I was energised by supporters of Amendment 3, including Vince Cable and Tim Farron, calling the original motion an attack on faith schools - which it was not - and calling for support for Amendment 3, as a "compromise". In fact the original text was a compromise - it respects parental choice of a faith school, and even allows new faith schools, but it demands of faith schools the same high standards of non-discrimination, tolerance and inclusivity, that are expected of all other taxpayer-funded schools. Extremists on both sides will argue that you can't trust the other lot to run schools at all. But that is prejudice. This position does not prejudge a school by the faith, or not, of its leadership, and is supported by a broad coalition of liberal believers and liberal atheists. This coalition is exactly the kind of initiative that is vital in today's society that is at risk of having walls go up between believers and unbelievers.

Rabbi Jonathon Romain spoke at the fringe meeting in support of this compromise, saying 
I want my children to go to a school where they can sit next to a Christian, play football in the break with a Muslim, do homework with a Hindu and walk back with an atheist - interacting with them and them getting to know what a Jewish child is like. Schools should build bridges, not erect barriers.
A Rev Chad of St Chad's (no relation) also spoke at the fringe explaining that he felt the christian ethos was about reaching out to the community, not erecting barriers to keep it out.

It is hard to credit then, the arguments for amendment 3. I suppose if somebody comes to you and says "I represent Jews, or Catholics or Hindus..., and I say this policy is an assault on our faith schools", it is difficult to disagree. But it remains the case that opinion among believers is as divided on these questions as opinion always is, and anyone claiming that a faith speaks with one voice is being a little mischeivous.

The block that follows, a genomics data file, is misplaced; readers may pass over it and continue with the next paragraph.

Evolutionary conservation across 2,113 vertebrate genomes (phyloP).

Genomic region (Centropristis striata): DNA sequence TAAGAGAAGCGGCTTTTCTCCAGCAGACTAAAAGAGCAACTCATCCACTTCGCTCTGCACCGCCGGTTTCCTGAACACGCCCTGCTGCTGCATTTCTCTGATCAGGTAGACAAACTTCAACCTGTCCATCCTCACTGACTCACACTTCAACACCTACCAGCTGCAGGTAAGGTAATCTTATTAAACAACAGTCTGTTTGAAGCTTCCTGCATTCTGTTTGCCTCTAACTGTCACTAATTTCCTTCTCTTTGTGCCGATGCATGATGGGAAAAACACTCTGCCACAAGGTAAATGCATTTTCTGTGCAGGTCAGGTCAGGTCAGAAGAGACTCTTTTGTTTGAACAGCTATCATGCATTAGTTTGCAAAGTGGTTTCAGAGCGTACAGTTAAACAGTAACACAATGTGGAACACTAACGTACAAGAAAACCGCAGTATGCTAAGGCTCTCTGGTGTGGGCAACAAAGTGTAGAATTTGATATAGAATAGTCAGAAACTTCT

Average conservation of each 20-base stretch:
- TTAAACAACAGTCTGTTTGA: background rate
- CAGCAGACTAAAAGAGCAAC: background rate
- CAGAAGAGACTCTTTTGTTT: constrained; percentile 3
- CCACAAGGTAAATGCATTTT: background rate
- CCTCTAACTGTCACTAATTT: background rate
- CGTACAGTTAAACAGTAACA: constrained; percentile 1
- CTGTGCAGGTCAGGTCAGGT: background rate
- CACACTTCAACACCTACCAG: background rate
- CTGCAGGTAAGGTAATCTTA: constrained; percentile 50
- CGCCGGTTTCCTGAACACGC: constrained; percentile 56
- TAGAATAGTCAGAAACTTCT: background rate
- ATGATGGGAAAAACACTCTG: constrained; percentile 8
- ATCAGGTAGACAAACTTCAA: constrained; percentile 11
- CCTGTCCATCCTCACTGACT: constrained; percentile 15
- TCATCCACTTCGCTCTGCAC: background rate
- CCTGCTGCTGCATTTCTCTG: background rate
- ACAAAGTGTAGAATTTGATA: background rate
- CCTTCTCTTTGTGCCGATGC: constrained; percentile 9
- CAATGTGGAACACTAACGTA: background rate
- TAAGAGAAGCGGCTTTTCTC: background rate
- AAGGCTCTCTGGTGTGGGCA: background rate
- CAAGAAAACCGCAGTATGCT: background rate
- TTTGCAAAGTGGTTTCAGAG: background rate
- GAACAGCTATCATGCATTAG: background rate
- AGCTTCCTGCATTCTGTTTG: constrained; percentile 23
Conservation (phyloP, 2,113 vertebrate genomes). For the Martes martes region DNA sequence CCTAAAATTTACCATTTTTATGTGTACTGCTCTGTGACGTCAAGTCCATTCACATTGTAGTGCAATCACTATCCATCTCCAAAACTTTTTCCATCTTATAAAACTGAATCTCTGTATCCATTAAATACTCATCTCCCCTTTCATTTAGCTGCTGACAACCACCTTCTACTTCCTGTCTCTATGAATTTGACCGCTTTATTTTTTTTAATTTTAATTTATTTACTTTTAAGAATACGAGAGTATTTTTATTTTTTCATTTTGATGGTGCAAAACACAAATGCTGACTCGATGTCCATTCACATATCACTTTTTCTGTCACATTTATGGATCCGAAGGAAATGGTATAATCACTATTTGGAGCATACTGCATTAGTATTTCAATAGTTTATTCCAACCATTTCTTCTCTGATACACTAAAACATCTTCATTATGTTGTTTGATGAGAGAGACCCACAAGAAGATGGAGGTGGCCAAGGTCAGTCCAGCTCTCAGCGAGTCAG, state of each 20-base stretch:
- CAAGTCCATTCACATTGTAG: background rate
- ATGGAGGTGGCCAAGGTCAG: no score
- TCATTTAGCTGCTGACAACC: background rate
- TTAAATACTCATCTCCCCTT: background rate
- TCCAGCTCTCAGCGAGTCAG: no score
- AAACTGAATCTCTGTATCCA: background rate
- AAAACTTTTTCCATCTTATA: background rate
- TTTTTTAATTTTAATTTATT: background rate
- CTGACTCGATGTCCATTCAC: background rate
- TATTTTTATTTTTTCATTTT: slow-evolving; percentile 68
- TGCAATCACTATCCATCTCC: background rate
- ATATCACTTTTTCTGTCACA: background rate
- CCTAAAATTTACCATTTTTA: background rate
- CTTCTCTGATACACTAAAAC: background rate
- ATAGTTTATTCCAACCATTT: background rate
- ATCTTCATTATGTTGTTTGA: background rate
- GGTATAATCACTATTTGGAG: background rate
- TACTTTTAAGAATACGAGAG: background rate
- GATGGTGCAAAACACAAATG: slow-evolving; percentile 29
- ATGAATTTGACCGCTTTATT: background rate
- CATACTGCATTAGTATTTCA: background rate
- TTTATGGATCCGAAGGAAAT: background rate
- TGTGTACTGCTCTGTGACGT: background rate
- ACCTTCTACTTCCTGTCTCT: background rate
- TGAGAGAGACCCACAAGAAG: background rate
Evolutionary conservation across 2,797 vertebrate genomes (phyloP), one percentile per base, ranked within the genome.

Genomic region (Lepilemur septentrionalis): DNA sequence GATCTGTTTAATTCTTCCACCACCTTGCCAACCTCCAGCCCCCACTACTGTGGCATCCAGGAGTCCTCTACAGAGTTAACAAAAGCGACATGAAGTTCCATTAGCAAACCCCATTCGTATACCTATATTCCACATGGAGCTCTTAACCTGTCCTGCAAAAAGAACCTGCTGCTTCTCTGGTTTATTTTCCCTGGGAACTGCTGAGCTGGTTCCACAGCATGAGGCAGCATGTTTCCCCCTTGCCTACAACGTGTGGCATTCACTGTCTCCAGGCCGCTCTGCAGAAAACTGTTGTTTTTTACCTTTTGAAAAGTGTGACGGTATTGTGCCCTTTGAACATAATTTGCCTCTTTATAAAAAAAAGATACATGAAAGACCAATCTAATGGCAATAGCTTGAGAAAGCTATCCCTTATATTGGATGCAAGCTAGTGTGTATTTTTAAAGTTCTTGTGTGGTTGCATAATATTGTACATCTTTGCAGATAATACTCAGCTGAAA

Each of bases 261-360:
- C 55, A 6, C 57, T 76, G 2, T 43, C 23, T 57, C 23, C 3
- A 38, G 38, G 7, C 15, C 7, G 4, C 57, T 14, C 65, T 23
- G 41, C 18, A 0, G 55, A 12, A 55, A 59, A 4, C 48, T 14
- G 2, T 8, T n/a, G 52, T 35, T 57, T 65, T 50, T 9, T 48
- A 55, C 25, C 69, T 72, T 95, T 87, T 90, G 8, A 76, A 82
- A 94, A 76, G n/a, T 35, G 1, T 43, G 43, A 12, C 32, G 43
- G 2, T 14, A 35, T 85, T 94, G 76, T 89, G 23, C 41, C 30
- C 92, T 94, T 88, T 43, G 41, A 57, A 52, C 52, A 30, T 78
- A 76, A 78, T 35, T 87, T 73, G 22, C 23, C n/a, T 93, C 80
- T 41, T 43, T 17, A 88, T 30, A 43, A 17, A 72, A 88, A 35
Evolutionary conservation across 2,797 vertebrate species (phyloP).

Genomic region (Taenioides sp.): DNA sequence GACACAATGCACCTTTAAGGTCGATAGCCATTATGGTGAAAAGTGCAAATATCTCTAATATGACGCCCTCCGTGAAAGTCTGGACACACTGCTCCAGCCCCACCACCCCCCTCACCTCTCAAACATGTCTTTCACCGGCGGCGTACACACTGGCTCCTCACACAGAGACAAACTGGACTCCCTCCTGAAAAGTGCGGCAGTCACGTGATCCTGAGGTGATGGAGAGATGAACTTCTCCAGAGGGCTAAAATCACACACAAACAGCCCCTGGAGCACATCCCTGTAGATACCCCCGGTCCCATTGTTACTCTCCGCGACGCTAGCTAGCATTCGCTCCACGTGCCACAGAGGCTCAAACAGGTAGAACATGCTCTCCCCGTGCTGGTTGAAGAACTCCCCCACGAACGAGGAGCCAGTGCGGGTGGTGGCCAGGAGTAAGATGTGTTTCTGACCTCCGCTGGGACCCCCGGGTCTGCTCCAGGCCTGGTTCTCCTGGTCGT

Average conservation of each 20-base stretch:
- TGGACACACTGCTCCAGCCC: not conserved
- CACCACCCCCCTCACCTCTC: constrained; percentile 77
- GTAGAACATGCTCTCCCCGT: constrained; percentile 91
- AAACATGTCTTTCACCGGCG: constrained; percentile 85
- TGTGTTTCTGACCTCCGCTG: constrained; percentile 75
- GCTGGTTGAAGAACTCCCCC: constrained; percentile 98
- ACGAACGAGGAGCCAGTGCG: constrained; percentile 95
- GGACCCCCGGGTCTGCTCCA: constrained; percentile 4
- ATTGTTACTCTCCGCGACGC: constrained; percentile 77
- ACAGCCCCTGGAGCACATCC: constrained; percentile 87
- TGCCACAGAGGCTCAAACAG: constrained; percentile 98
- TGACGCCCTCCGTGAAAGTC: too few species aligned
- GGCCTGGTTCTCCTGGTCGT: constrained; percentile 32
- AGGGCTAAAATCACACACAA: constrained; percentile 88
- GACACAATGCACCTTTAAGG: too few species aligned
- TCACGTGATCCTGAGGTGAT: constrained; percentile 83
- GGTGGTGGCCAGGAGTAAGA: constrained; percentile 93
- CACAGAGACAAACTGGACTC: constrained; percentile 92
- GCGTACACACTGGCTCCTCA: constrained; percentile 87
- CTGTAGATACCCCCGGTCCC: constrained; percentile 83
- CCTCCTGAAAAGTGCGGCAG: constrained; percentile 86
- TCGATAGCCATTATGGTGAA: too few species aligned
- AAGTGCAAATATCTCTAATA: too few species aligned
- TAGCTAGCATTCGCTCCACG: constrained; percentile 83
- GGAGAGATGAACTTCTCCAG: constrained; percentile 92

Amendment 3, then, sought to maintain selection by faith, that is in Romain's words, to erect barriers not bridges, in part 1, and in part 2, to allow discrimination in employment against senior teachers (eg a head of chemistry) who were of the wrong faith, or who suffered a crisis of faith or the failure of a marriage. Part 1 passed, thanks to the the wrong "assualt on faith schools" hyperbole - that I can't blame delegates for buying in to. Part 2 fell, thank, er, Providence.

Overall I am satisfied with the outcome. I raised this whole issue a year ago on Lib Dem Voice, at a time when many in the party blogosphere were holding pointless and destructive arguments over the existence of God and the merits of religion. And even then I thought the selection by faith issue would be too tough to crack and suggested a compromise on it. It is a shame perhaps that my compromise wasn't put to conference. It allowed selection by faith, but insisted that a declaration of faith be considered sufficient. This addressed the problem of people having to go to church under false pretences, of believers missing out because some cleric or other thinks they don't believe well enough or objects to their lifestyle/social class, etc. It reflects the fact that faith is simply not visible to somebody outside one's own head, and does not justify giving unelected clerics, or anyone else, a gatekeeper role to public services that we have already paid for through taxation.

But the win, as far as I am concerned, is this coalition of liberals. I joined the Lib Dems to make common cause with other liberals, not with (or against) other atheists. The religion and faith schools questions seemed to threaten to divide this party. Blair and Bush might be mocked and condemned for their pro-war faith, but really it doesn't matter. Non-believers can be just as hawkish. What matters is your politics. 

I hope you understood all that from my tweets.